Are prices higher for retires?

It’s logical to follow the quarterly and annual Consumer Price Index (CPI) changes to try to keep track of the price of household goods and services.

If you did this you would believe that most Australians are subject to about the same increases and so are all doing it as tough as each other.

But here’s the trick. Whilst the CPI is a ‘headline’ number – one which is also used as a benchmark for changes to social security payments and retiree benefits – it is not the most accurate measure of how retiree households are faring.

There are two other benchmarks which are more accurate, and therefore more relevant when it comes to household expenditure in retirement.

And these are part of what the Australian Bureau of Statistics (ABS) refers to as the Selected Living Cost Indexes (SLCIs).

Selected Living Cost Index (LCI) December 2021 increase 2021 12-month increase
Pensioner and beneficiary LCI 0.8% 3.0%
Employee LCI 0.8% 2.6%
Age Pensioner LCI 0.8% 3.4%
Other government transfer LCI 0.9% 2.7%
Self-funded Retiree LCI 0.9%  3.3%

These five sub groups are measured in order to gain a much clearer picture of how people at different stages of life are managing to cover their household costs. A striking difference between the CPI and the SLCIs is that the CPI includes house purchases but excludes interest and credit charges. Both the Age Pension LCI and Self-funded Retiree LCI do not include house purchases but do include interest and credit card costs.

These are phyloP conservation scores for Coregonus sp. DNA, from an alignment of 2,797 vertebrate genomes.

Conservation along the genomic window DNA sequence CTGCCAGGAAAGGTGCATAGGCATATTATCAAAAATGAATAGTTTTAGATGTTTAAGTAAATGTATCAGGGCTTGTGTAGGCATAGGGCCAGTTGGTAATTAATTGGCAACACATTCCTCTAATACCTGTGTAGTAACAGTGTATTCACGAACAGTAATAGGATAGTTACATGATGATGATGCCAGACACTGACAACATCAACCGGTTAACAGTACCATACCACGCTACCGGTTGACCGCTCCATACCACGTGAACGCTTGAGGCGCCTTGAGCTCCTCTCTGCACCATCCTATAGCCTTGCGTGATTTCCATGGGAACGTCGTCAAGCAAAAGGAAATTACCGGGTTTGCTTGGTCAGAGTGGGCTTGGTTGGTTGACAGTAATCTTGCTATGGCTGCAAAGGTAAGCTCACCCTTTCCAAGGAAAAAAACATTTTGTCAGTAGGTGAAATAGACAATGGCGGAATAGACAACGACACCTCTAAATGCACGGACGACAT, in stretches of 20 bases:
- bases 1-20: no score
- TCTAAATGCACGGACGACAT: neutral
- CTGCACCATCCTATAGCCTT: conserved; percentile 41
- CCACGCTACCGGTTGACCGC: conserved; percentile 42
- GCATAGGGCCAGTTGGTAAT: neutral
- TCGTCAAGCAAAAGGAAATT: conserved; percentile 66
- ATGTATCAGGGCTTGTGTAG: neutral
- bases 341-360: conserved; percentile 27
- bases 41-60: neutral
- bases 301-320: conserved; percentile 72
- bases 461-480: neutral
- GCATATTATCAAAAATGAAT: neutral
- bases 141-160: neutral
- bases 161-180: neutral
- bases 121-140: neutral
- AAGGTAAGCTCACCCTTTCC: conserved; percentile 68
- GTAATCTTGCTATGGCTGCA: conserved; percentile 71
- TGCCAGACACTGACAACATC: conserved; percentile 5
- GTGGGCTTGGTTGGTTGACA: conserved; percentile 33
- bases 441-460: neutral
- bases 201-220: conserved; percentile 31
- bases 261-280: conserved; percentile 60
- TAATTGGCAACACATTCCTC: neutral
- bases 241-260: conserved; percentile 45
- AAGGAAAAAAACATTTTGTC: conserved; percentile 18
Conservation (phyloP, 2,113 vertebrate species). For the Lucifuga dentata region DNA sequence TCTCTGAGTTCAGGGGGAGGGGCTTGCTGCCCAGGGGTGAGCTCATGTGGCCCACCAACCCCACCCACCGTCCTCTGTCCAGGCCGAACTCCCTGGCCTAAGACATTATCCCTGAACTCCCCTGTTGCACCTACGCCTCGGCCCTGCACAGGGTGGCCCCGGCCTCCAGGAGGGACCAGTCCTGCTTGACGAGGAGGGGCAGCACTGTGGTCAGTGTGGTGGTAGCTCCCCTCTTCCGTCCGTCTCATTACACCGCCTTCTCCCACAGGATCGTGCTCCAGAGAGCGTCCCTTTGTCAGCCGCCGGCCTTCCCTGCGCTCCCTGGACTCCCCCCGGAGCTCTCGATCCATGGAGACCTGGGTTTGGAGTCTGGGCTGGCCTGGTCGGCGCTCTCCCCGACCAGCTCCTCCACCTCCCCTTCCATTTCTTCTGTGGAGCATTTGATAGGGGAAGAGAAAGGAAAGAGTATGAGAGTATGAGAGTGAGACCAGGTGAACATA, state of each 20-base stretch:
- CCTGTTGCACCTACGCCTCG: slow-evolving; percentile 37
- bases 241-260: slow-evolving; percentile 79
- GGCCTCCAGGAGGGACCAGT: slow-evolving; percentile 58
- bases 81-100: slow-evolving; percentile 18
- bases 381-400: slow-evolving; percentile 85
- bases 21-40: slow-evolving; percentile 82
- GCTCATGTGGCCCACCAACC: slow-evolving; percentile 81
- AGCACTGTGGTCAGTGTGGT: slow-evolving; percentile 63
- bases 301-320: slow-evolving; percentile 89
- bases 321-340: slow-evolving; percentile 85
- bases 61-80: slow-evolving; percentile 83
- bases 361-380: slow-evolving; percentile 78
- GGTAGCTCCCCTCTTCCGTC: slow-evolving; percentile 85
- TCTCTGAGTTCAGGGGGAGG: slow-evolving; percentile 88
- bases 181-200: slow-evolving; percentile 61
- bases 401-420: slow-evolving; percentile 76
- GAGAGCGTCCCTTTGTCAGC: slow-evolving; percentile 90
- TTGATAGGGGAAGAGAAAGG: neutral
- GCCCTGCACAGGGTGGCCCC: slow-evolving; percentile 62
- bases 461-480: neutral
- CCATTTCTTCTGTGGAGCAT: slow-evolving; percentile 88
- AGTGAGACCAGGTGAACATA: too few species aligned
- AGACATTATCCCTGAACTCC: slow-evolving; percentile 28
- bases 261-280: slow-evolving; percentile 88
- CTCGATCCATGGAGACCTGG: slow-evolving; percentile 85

The table above shows the differences between these different population groups by both December 2021 quarter and full year 2021. Those who are still working saw price increases of 2.6% over the year. Those on an Age Pension or self-funded retirees saw price increases of 3.4% and 3.3% respectively.

The ABS has noted that the Age Pensioner household sub group showed the highest annual increase, largely due to the cost of food (which makes up a higher proportion of spending by this segment) and housing costs. If renting whilst on an Age Pension, you are likely to be spending more than a third of your income on rental costs.

These indexes are very specific, but that makes them very useful. So if you feel as though it is your fault that you can’t make ends meet despite a 2.1% Age Pension income increase at the end of March, it very well might be because your household costs have gone up much more than the amount of the increase. It’s not you – it’s something out of your control!

What do you think? Do you feel as though prices are rising faster than your income? We’d love to hear your thoughts – particularly if you have any money saving tips to share.

And if you are still self-funded, perhaps it’s time to recheck your Age Pension eligibility? Both the income and assets test thresholds also increased on March 20, so you may now be able to qualify – not just for extra income, but also for the very valuable Pensioner Concession Card (PCC) or, if still self-funded, for a Commonwealth Seniors Health Card (CHSC).

So how are rising prices affecting you?


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